It’s Time To End The U.S. Embargo Of Cuba
The U.S. embargo of Cuba, and our lack of diplomatic recognition of the government in Havana, is an outdated relic of the Cold War. It's time to end it.
Responding to a piece by Carlos Alberto Montaner arguing for the continuance of the status quo when it comes to U.S.. policy toward Cuba, Daniel Larison argues quite persuasively in the opposite direction that it’s long past time for the United States to rethink its policy toward a nation just 90 miles off its shores:
[There is] truly no merit to continuing the embargo. This is a policy that has achieved nothing except to provide the Castro regime with some ready-made propaganda and to deprive the people of Cuba of the benefits of a closer economic relationship with the United States. Bringing the embargo to an end and resuming normal relations with Cuba are steps that are long overdue, and neither the administration nor members of Congress should be concerned with what a few unrepresentative politicians think about it.
It’s very important to get past the idea that having normal diplomatic relations with another state implies some sort of approval or “reward” for their treatment of their own people. Establishing normal relations with another government is an acknowledgment of political reality that the regime in question is well-established and not going anywhere, and it is a means to exercise influence that would otherwise not be possible. The U.S. has full diplomatic relations with China and Vietnam. The U.S. fought both in major wars, and no one would pretend that their governments are anything but authoritarian and abusive, but none of this was a compelling reason to oppose normalization in those cases. There is even less reason to oppose establishing normal relations with Cuba.
Larison is correct. To the extent that there ever was a rationale for the embargo and not establishing normal diplomatic relations, it was rooted in the Cold War rivalry with the Soviet Union and the fact that, for the better part of the 1960’s the United States continued to consider plans that would result in the overthrow of the Castro regime, including the assassination of Castro himself through various CIA plots that sometimes bordered on the ridiculous. After the events of the Cuban Missile Crisis, of course, the idea that we were going to actively overthrow the Havana government was largely a pipe dream that was dragged out by politicians catering to the Cuban-American population in South Florida in elsewhere but which was never considered realistic policy largely because of the impact that it would have had on relations with the Soviet Union. Of course, the fact that we had a diplomatic relationship with the Soviets, and by the 1970s with the Chinese, and continued to pretend that the Cuban Government didn’t exist was really quite absurd. The economic embargo, in the meantime, was based on the same logic that other economic sanctions are based on; the idea that punishing the people of a country that we are adversaries with will somehow create the political conditions that will lead to the downfall of that government. There’s never been any real evidence that such a strategy can work, of course, and in fact it has failed every other time it has been tried. Even in the context of the Cold War then, the embargo and diplomatic isolation of the Cuba never made any sense whatsoever and seemed to exist more for domestic political consumption than for any rational policy reason.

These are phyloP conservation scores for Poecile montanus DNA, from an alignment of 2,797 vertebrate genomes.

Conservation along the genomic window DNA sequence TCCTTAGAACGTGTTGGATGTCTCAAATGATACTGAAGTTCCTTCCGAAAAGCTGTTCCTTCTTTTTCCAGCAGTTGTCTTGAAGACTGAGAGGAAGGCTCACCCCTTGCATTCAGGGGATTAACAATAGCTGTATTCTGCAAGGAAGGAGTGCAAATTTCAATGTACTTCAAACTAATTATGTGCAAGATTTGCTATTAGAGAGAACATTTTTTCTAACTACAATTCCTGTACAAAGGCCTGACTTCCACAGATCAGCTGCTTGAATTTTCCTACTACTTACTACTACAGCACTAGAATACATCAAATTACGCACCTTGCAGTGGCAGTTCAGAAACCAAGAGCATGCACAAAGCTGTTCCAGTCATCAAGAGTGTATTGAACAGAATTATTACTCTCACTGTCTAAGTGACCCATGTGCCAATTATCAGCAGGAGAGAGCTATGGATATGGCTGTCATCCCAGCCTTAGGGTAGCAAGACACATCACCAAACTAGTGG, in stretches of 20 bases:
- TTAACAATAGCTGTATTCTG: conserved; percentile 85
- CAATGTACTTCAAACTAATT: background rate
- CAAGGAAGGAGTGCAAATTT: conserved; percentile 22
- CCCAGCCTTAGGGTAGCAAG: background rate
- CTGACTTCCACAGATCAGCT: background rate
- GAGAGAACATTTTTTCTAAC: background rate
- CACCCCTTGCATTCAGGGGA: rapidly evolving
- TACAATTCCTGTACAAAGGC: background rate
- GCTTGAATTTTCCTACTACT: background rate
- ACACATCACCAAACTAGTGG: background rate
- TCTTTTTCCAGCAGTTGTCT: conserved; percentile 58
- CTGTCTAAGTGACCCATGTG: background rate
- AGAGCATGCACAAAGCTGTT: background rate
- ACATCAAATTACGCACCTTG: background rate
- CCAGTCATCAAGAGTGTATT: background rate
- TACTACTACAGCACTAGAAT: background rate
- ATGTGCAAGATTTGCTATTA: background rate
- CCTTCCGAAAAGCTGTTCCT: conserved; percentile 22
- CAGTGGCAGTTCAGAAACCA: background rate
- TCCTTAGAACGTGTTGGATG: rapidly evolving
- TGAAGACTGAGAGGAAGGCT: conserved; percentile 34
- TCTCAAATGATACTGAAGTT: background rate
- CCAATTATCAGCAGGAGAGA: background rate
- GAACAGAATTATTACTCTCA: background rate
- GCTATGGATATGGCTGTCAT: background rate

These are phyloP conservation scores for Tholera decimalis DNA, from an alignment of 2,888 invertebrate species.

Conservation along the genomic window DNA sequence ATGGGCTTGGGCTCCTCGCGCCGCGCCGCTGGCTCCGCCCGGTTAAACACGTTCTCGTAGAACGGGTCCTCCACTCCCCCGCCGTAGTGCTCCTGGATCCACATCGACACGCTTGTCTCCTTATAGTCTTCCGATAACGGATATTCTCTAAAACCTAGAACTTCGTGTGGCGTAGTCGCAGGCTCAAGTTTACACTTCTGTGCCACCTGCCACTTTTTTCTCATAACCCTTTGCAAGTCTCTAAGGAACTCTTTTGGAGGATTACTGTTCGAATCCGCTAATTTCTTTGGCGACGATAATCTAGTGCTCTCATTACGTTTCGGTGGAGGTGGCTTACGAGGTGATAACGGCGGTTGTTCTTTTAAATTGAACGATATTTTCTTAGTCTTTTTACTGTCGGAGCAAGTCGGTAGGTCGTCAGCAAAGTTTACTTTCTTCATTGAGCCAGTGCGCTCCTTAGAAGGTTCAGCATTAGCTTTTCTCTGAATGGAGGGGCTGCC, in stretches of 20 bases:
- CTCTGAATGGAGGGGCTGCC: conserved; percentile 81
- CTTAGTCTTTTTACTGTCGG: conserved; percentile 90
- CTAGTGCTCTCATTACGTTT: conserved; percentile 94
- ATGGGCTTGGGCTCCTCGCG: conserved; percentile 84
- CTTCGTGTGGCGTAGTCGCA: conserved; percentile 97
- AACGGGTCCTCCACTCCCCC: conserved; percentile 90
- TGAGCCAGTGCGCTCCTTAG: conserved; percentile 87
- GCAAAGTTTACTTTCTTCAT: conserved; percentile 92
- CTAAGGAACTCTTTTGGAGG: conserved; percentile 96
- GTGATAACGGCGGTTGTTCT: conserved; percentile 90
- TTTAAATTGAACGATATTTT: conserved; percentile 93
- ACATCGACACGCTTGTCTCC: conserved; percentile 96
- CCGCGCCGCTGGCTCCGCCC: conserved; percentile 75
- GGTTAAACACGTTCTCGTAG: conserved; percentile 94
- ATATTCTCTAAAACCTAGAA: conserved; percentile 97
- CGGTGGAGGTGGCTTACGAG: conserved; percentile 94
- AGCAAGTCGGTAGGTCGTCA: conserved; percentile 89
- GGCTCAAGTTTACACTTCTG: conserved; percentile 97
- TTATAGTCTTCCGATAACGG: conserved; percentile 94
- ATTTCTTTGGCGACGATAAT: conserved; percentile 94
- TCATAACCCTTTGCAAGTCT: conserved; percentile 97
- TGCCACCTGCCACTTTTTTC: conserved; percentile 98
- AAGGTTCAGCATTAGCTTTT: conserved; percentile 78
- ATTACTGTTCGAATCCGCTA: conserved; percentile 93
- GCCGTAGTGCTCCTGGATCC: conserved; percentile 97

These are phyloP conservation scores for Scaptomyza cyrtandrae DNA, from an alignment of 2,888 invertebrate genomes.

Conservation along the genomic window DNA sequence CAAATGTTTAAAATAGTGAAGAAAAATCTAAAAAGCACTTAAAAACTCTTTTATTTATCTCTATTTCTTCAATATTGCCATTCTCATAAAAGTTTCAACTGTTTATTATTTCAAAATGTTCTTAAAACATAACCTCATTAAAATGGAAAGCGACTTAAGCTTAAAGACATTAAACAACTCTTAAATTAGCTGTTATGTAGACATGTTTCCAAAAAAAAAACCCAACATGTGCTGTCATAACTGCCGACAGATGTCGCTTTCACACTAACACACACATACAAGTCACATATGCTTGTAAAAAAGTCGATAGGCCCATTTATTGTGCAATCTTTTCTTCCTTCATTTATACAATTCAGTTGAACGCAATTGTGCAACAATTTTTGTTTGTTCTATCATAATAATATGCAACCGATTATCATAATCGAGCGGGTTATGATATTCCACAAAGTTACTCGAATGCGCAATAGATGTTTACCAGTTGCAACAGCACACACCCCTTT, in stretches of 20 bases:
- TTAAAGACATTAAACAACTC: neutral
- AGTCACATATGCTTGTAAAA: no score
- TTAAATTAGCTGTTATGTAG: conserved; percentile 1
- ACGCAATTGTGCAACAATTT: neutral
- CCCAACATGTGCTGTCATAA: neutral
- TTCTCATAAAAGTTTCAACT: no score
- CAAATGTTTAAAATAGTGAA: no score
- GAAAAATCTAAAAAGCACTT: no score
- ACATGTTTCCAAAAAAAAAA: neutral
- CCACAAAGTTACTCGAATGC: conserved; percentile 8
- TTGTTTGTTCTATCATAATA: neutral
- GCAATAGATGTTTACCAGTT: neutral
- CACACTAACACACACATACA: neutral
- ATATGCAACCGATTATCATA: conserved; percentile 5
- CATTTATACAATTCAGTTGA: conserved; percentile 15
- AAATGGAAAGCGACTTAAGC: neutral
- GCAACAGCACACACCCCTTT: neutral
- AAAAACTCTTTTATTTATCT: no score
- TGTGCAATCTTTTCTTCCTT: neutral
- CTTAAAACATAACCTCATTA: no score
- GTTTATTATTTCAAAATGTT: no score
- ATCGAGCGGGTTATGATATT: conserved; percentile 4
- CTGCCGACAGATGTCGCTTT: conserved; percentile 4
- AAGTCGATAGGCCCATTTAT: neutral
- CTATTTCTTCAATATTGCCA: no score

If the embargo and diplomatic isolation made no sense during the Cold War, then these policies obviously make no sense today, more than two decades after the Cold War ended and the Soviet Union collapsed. Yes, Cuba is still ruled by the Castro brothers and there are still human rights issues to be concerned about, but there are plenty of nations that we have normal diplomatic and economic relationships with that have issues like this, Saudi Arabia comes to mind for example. We also have diplomatic relationships with nations that we consider adversaries, most of them far more serious adversaries than Cuba is at this point. As for the economic embargo, its potentcy as made far less relevant in the years after the Cold War as much of Europe and other American allies such as Canada expanded their economic contacts with Cuba and began investing there. At this point, the people being hurt by the Cuban economic embargo, in addition to the Cuban people of course, are Americans who are losing out on business opportunities to competitors from other parts of the world who recognize the potential that Cuba represents, if not immediately today then someday in the future. The fact that we’re talking about a nation that is only 90 miles off the Florida coastline, which would seem to make it a natural market for American goods and tourists, just makes the entire policy even more absurd.
At this point, of course, what’s keeping the policy alive is politics. Republicans aren’t going to let the embargo be lifted any more than it already has been for ideological reasons that make absolutely no sense whatsoever, and even politicians on the right who recognize the absurdity of the embargo aren’t going to say anything for fear of offending what’s left of that portion of the Cuban-American population in Florida that still sees the nation as rightfully theirs even though they haven’t lived their in generations now. That kind of politics is no way to run a country or international economic policy, of course, but it would appear to be what we’re stuck with. Just once, though, I’d like to see a politician with the guts to call our 50 year policy toward Cuba out for the stupidity on stilts that it actually is.